Faculty Advisor(s)

Brian T. Swanson

Document Type

Course Paper

Publication Date

12-4-2015

Abstract

Background/Purpose: The McKenzie Method of mechanical diagnosis and therapy (MDT) is supported in the literature as a valid and reliable approach to spine injuries. It can also be applied to the peripheral joints, but has not been explored through research to the same extent. This method sub-classifies an injury based on tissue response to mechanical loading and repeated motion testing with repeated motions identified during testing used to guide treatment. The purpose of this report is to demonstrate the assessment, intervention, and clinical outcomes of a patient classified as having a shoulder derangement using MDT methodology. Case Description: The patient was a 52-year-old female who presented with a four-week history of insidious onset left shoulder pain and a medical diagnosis of adhesive capsulitis. She presented with pain (4-7/10 on the visual analog scale (VAS)) and decreased range of motion that limited her activities of daily living and work capabilities (Upper Extremity Functional Index (UEFI) score: 55/80). Active and Passive range of motion (A/PROM) were limited in all planes. Repeated motion testing revealed her MDT classification to be derangement. Following repeated shoulder extension, immediate improvement was noted in all shoulder motions, as well as, decreased pain. Treatment involved specific exercises, primarily repeated motions, identified as symptom alleviating during the evaluation process. Outcomes: The patient demonstrated significant improvements in the UEFI (66/80), VAS (0-2/10), and ROM within 6 visits over 8 weeks. A/PROM was observed to be equal to the R shoulder without pain. Discussion: This patient demonstrated improved symptoms and functional abilities following evaluation and treatment using MDT methodology. The use of MDT techniques can be effective in the treatment of extremity pathology.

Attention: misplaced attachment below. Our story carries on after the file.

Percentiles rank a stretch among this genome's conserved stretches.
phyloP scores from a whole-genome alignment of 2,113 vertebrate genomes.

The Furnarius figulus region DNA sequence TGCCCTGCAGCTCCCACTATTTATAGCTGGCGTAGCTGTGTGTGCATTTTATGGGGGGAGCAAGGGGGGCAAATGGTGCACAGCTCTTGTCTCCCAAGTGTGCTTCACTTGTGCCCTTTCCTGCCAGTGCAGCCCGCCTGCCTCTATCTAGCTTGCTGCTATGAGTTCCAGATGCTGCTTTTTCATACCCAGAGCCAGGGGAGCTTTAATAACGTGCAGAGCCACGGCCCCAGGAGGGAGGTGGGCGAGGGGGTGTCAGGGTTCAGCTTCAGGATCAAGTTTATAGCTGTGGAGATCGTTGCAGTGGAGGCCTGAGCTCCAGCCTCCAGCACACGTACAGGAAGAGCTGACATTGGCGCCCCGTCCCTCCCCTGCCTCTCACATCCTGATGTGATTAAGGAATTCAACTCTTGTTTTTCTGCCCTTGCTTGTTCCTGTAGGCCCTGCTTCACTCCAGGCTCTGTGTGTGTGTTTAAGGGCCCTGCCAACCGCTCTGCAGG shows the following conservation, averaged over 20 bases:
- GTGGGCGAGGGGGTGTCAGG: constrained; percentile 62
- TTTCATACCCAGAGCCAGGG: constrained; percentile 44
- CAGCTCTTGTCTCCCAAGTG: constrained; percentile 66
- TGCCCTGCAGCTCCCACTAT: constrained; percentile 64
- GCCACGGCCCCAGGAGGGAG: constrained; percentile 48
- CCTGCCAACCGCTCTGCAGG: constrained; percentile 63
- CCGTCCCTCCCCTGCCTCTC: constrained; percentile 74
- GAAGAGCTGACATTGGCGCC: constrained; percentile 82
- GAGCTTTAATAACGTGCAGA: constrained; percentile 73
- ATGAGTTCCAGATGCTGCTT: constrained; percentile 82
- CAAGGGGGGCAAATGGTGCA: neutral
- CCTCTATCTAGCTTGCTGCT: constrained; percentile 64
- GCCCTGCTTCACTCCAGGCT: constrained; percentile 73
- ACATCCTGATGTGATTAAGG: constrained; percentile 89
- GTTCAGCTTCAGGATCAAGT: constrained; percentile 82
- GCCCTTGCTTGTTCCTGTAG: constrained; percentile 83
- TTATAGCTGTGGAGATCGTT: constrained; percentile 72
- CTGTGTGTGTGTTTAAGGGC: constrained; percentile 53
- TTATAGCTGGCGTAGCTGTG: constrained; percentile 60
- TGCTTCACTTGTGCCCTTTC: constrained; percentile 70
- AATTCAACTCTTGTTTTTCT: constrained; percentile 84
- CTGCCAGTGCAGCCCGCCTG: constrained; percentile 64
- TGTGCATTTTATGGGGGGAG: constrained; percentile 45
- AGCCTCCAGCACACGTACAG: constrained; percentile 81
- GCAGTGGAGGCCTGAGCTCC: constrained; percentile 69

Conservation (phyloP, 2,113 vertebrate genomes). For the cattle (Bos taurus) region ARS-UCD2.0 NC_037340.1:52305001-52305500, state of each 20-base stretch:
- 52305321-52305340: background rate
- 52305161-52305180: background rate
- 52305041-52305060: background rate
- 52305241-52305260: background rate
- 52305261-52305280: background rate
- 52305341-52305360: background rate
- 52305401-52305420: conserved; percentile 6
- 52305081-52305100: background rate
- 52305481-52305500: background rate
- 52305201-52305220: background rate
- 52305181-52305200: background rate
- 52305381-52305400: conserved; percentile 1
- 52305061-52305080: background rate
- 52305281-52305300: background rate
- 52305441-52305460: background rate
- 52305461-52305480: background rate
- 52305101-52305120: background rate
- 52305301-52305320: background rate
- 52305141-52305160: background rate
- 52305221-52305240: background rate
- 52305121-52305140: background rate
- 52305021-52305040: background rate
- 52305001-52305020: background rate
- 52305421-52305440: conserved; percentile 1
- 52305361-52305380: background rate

Comments

The case report poster for this paper can be found here:

http://dune.une.edu/pt_studcrposter/42/

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